By Sarita Chourey –
COLUMBIA — Aiken Sen. Tom Young has repeatedly tried to convince his colleagues to shorten the legislative session, but this time, the Republican lawmaker believes support is building. Current law requires the South Carolina Legislature to start on the second Tuesday of January of each year and to end no later than 5 p.m. on the first Thursday in June, unless two-thirds vote of both chambers vote to extend it. Young said Monday that a combination of factors drive him to push for a pared-down legislative session, specifically an interest in saving people time, saving taxpayers money and making state elected office a more accessible opportunity to more people. “The length of the session does deter some people from serving, I would think,” said Young, an Aiken attorney who first served in the S.C. House of Representatives.
Indeed, many have argued that the time commitment necessary to serve in the Legislature is most suitable for retirees or the independently wealthy, who need not seek an employer’s permission to spend weeks in Columbia. In South Carolina, taxpayers pay lawmakers $10,400 per year, plus subsistence and travel money, $600 per session for postage,and $1,000 per month in-district expense. Those with leadership posts collect more pay. A subcommittee meeting on Young’s bill, S. 267, was planned for Tuesday before it was canceled, likely because of flood damage,according to officials. Young’s bill is among at least two others that would trim the number of days lawmakers spend in the state Capitol, a change that could also mean trimming power, too, and limiting legislative debates to more basic functions of government. Young did not have an estimate for how much money his legislation would save taxpayers.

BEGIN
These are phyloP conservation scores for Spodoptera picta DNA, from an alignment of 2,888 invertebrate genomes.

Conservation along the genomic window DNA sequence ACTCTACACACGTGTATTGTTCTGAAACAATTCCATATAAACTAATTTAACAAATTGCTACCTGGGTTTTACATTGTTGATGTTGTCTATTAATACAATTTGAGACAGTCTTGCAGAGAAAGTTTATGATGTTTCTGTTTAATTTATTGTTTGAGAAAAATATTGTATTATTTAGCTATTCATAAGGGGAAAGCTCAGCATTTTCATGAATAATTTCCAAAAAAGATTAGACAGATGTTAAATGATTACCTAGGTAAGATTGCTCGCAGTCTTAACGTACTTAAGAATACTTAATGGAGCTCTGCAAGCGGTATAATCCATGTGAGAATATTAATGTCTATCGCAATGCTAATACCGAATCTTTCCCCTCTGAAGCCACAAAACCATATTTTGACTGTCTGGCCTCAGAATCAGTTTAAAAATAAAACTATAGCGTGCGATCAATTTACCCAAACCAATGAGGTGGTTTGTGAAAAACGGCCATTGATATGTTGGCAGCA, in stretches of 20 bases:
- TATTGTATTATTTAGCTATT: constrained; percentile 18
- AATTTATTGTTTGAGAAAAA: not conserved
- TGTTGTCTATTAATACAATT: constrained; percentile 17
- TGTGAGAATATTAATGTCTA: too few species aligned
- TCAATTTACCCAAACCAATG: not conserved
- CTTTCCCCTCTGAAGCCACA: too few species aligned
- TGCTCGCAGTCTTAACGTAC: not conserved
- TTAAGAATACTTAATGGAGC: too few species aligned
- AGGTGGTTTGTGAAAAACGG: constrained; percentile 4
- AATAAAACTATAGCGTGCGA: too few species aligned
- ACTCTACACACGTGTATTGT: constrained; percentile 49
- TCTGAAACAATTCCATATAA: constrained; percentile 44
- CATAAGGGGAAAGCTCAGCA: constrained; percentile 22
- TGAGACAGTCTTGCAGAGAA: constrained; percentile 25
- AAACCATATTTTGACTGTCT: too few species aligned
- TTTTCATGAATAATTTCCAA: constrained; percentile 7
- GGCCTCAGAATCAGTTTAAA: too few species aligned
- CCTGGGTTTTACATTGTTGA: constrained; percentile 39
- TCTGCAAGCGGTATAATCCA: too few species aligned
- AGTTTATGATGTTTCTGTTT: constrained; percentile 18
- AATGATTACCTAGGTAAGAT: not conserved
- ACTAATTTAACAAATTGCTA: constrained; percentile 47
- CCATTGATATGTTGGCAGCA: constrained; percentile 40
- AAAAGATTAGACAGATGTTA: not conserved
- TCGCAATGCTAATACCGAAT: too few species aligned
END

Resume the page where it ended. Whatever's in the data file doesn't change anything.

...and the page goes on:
Still, he’s pushing the change once more. “There was a lot more interest in the 2013-2014 session, so I filed it again,” he said. Lawmakers completed the first year of the two-year General Assembly in June. They will return to Columbia in January. Meanwhile, other states’ legislatures meet for a much shorter time. The Georgia General Assembly, for instance, meets 40 days per year.